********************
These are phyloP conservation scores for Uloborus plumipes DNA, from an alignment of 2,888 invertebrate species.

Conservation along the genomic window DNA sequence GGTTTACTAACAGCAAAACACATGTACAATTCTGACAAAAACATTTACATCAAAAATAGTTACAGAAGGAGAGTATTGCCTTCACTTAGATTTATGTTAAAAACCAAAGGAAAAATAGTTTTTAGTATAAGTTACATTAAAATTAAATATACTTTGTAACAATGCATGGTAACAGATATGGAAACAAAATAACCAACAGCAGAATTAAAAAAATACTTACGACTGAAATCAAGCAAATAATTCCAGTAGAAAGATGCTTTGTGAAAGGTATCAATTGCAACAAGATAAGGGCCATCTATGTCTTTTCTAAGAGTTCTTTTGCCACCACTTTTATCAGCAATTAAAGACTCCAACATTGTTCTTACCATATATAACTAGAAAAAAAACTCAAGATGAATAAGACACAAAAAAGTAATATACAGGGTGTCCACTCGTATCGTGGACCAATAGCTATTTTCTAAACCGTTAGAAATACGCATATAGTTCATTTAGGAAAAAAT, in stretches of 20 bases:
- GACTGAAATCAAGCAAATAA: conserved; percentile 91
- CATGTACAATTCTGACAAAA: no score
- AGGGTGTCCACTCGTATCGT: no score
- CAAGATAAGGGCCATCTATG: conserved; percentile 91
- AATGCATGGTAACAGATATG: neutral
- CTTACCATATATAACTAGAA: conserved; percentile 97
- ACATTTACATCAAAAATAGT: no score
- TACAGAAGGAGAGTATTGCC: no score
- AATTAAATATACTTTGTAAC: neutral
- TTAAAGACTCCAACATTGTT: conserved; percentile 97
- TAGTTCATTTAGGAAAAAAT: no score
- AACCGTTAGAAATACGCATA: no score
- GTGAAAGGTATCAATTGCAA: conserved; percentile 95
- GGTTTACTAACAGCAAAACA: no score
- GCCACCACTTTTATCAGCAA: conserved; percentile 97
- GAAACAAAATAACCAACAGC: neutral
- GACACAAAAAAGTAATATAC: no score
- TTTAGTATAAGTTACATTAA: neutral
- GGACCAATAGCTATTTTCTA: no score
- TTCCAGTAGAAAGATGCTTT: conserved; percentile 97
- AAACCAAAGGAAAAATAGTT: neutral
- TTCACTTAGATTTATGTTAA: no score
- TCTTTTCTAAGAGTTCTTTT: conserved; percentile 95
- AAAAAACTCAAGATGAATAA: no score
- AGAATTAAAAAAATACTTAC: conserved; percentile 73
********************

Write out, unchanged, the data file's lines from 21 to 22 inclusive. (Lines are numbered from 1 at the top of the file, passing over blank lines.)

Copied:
- GGACCAATAGCTATTTTCTA: no score
- TTCCAGTAGAAAGATGCTTT: conserved; percentile 97